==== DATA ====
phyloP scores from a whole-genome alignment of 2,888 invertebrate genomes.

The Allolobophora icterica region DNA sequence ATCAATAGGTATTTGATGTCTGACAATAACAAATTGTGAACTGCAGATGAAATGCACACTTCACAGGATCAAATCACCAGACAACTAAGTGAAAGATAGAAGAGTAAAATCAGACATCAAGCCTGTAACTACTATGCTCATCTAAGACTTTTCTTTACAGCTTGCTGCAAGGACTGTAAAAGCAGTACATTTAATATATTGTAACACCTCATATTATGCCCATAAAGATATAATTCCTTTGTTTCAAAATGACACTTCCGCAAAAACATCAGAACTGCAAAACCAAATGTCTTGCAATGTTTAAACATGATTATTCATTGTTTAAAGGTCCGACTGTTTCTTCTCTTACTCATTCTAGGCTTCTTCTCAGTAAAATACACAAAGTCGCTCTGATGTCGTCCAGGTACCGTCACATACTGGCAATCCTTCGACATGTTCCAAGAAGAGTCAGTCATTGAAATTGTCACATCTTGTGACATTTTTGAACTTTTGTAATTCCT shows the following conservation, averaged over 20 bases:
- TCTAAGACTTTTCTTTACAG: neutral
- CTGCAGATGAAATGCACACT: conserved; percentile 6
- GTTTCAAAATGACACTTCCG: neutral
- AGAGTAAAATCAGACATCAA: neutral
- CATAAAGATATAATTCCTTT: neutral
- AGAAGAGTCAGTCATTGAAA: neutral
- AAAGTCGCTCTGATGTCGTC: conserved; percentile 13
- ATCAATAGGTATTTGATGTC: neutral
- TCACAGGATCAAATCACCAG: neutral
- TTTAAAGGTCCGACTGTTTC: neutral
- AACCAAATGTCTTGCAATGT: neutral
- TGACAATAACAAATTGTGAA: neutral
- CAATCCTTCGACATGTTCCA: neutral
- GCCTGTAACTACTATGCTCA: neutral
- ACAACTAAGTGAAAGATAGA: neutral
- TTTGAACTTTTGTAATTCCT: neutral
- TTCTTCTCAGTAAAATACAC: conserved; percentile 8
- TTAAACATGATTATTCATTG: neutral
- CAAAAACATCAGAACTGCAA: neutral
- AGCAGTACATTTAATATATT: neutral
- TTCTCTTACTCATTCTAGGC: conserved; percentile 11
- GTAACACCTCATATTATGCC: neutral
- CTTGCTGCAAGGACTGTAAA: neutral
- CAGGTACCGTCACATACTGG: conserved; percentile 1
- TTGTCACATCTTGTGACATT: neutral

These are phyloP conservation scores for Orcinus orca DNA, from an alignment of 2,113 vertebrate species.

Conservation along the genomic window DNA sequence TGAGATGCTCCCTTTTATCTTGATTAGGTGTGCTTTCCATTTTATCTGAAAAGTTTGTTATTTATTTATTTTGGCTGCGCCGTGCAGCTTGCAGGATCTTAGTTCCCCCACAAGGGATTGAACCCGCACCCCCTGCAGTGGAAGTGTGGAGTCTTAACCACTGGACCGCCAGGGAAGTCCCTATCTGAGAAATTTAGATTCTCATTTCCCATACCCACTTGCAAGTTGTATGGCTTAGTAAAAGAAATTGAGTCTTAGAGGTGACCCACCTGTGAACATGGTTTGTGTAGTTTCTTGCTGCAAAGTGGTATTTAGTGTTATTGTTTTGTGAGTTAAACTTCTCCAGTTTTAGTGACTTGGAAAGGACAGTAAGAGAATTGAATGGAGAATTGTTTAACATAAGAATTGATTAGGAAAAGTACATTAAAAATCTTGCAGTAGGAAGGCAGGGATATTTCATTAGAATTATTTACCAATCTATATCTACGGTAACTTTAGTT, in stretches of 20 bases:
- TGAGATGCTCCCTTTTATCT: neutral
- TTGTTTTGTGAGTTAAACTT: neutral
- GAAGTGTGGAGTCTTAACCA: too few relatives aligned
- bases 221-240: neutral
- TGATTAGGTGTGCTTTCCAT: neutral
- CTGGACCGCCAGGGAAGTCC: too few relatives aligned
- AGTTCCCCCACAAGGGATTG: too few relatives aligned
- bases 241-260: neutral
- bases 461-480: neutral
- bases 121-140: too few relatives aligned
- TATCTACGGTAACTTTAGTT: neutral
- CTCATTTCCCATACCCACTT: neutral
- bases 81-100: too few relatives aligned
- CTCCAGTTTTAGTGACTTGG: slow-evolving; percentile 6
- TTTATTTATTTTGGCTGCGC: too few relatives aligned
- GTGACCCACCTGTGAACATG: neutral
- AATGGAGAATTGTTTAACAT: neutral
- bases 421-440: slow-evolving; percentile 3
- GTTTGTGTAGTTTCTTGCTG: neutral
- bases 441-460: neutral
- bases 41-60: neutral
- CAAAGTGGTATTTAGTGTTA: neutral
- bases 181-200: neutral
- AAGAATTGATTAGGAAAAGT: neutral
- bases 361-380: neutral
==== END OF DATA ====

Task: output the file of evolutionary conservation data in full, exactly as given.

phyloP scores from a whole-genome alignment of 2,888 invertebrate genomes.

The Allolobophora icterica region DNA sequence ATCAATAGGTATTTGATGTCTGACAATAACAAATTGTGAACTGCAGATGAAATGCACACTTCACAGGATCAAATCACCAGACAACTAAGTGAAAGATAGAAGAGTAAAATCAGACATCAAGCCTGTAACTACTATGCTCATCTAAGACTTTTCTTTACAGCTTGCTGCAAGGACTGTAAAAGCAGTACATTTAATATATTGTAACACCTCATATTATGCCCATAAAGATATAATTCCTTTGTTTCAAAATGACACTTCCGCAAAAACATCAGAACTGCAAAACCAAATGTCTTGCAATGTTTAAACATGATTATTCATTGTTTAAAGGTCCGACTGTTTCTTCTCTTACTCATTCTAGGCTTCTTCTCAGTAAAATACACAAAGTCGCTCTGATGTCGTCCAGGTACCGTCACATACTGGCAATCCTTCGACATGTTCCAAGAAGAGTCAGTCATTGAAATTGTCACATCTTGTGACATTTTTGAACTTTTGTAATTCCT shows the following conservation, averaged over 20 bases:
- TCTAAGACTTTTCTTTACAG: neutral
- CTGCAGATGAAATGCACACT: conserved; percentile 6
- GTTTCAAAATGACACTTCCG: neutral
- AGAGTAAAATCAGACATCAA: neutral
- CATAAAGATATAATTCCTTT: neutral
- AGAAGAGTCAGTCATTGAAA: neutral
- AAAGTCGCTCTGATGTCGTC: conserved; percentile 13
- ATCAATAGGTATTTGATGTC: neutral
- TCACAGGATCAAATCACCAG: neutral
- TTTAAAGGTCCGACTGTTTC: neutral
- AACCAAATGTCTTGCAATGT: neutral
- TGACAATAACAAATTGTGAA: neutral
- CAATCCTTCGACATGTTCCA: neutral
- GCCTGTAACTACTATGCTCA: neutral
- ACAACTAAGTGAAAGATAGA: neutral
- TTTGAACTTTTGTAATTCCT: neutral
- TTCTTCTCAGTAAAATACAC: conserved; percentile 8
- TTAAACATGATTATTCATTG: neutral
- CAAAAACATCAGAACTGCAA: neutral
- AGCAGTACATTTAATATATT: neutral
- TTCTCTTACTCATTCTAGGC: conserved; percentile 11
- GTAACACCTCATATTATGCC: neutral
- CTTGCTGCAAGGACTGTAAA: neutral
- CAGGTACCGTCACATACTGG: conserved; percentile 1
- TTGTCACATCTTGTGACATT: neutral

These are phyloP conservation scores for Orcinus orca DNA, from an alignment of 2,113 vertebrate species.

Conservation along the genomic window DNA sequence TGAGATGCTCCCTTTTATCTTGATTAGGTGTGCTTTCCATTTTATCTGAAAAGTTTGTTATTTATTTATTTTGGCTGCGCCGTGCAGCTTGCAGGATCTTAGTTCCCCCACAAGGGATTGAACCCGCACCCCCTGCAGTGGAAGTGTGGAGTCTTAACCACTGGACCGCCAGGGAAGTCCCTATCTGAGAAATTTAGATTCTCATTTCCCATACCCACTTGCAAGTTGTATGGCTTAGTAAAAGAAATTGAGTCTTAGAGGTGACCCACCTGTGAACATGGTTTGTGTAGTTTCTTGCTGCAAAGTGGTATTTAGTGTTATTGTTTTGTGAGTTAAACTTCTCCAGTTTTAGTGACTTGGAAAGGACAGTAAGAGAATTGAATGGAGAATTGTTTAACATAAGAATTGATTAGGAAAAGTACATTAAAAATCTTGCAGTAGGAAGGCAGGGATATTTCATTAGAATTATTTACCAATCTATATCTACGGTAACTTTAGTT, in stretches of 20 bases:
- TGAGATGCTCCCTTTTATCT: neutral
- TTGTTTTGTGAGTTAAACTT: neutral
- GAAGTGTGGAGTCTTAACCA: too few relatives aligned
- bases 221-240: neutral
- TGATTAGGTGTGCTTTCCAT: neutral
- CTGGACCGCCAGGGAAGTCC: too few relatives aligned
- AGTTCCCCCACAAGGGATTG: too few relatives aligned
- bases 241-260: neutral
- bases 461-480: neutral
- bases 121-140: too few relatives aligned
- TATCTACGGTAACTTTAGTT: neutral
- CTCATTTCCCATACCCACTT: neutral
- bases 81-100: too few relatives aligned
- CTCCAGTTTTAGTGACTTGG: slow-evolving; percentile 6
- TTTATTTATTTTGGCTGCGC: too few relatives aligned
- GTGACCCACCTGTGAACATG: neutral
- AATGGAGAATTGTTTAACAT: neutral
- bases 421-440: slow-evolving; percentile 3
- GTTTGTGTAGTTTCTTGCTG: neutral
- bases 441-460: neutral
- bases 41-60: neutral
- CAAAGTGGTATTTAGTGTTA: neutral
- bases 181-200: neutral
- AAGAATTGATTAGGAAAAGT: neutral
- bases 361-380: neutral